Energy Dept. Spends $10 Million on Water Turbine to Power 25 Houses

From The Foundry:

The first underwater turbine to make use of tidal energy went live last week in Maine, supported by a $10 million investment by the Department of Energy.

The Ocean Renewable Power Company Maine’s Cobscook Bay Tidal Energy Pilot Project received the Energy Department money to build, install, and operate the hydrokinetic energy conversion devices situated at the easternmost tip of the state.

The turbine, with a rated capacity of 180 kW, is expected to generate enough power for 25 to 30 homes.

The electricity produced by the tidal generation will be sold by Ocean Renewable Power Company to Maine’s utilities under a 20-year power purchase agreement, according to Boston.com. The initial price of 21.5 cents per kilowatt hour is almost double the current average price of 11.21 cents per kilowatt hour for electricity in Maine.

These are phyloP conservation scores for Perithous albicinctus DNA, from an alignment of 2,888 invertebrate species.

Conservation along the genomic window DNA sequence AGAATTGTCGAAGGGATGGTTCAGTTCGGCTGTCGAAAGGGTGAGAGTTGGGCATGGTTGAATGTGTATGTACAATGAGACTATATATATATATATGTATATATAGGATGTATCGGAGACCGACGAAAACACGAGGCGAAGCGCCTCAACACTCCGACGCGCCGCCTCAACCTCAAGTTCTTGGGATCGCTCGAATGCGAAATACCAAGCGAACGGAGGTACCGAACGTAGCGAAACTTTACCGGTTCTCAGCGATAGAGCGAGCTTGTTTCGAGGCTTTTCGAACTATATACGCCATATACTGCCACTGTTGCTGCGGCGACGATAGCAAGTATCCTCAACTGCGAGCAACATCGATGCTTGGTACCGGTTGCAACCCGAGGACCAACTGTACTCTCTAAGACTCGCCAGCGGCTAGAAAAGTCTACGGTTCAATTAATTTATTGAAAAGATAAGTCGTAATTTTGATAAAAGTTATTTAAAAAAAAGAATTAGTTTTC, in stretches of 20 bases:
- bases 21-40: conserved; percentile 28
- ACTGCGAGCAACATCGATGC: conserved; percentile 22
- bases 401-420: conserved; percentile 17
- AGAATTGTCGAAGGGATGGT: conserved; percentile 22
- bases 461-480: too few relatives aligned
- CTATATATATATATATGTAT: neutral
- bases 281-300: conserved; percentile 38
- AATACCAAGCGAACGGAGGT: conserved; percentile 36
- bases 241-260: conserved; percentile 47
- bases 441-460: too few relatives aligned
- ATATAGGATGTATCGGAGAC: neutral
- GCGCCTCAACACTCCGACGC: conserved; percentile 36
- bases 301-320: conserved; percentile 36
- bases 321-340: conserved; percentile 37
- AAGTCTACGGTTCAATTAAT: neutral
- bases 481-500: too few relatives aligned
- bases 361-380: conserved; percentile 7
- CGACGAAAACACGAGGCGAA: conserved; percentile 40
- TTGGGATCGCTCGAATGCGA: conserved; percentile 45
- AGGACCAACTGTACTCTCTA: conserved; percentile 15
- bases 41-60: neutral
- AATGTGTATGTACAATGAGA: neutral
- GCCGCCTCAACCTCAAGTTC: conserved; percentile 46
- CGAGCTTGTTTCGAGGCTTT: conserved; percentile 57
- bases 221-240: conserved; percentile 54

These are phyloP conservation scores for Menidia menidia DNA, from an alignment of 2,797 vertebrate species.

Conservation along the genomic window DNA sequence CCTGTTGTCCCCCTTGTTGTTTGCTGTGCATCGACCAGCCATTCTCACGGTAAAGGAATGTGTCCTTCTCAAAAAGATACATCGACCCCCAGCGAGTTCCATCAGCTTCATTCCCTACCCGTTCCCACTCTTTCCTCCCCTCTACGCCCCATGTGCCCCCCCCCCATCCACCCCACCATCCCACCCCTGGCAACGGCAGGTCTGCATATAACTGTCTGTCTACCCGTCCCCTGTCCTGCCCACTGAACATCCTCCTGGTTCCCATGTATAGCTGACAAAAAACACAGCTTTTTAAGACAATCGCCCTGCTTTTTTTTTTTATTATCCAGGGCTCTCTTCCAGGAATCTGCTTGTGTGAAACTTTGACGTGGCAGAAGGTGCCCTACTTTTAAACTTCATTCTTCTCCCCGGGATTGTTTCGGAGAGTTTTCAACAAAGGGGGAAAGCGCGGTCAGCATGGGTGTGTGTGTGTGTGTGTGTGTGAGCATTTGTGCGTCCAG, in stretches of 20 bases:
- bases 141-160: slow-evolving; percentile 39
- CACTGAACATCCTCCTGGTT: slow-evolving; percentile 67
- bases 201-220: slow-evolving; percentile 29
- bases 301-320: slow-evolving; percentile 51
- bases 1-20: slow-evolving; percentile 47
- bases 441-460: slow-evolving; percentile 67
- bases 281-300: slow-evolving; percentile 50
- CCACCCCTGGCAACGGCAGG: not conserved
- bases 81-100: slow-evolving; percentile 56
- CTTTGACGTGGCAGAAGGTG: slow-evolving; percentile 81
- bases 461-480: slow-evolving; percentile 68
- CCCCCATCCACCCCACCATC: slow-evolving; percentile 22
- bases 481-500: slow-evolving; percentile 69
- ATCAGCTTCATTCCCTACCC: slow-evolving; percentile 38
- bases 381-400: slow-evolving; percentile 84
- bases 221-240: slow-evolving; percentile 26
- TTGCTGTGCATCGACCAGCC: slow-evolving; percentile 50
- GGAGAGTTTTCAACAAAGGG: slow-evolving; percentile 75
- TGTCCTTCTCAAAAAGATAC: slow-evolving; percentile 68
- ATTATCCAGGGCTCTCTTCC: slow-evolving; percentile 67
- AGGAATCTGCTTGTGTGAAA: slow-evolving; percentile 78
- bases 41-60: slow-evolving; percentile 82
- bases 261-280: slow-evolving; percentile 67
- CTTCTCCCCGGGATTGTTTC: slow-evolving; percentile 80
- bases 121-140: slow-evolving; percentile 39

Heritage’s Nick Loris, a critic of government subsidies for energy sources, said Washington should stop propping up industries that happen to have good connections in Washington. “Taxpayer-funded programs do not create jobs; they shift them from one sector of the economy to another,” Loris recently wrote. “The opportunity cost of government spending is the lost labor and capital extracted from other sectors of the economy to artificially support the politically preferred ones. If underwater turbines are a good investment, companies shouldn’t need subsidies to build them.”

The power company plans to construct a network of as many as 20 of the seafloor-mounted underwater turbines to eventually produce electricity for approximately 1,200 homes:

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Photo courtesy Living Off Grid, flickr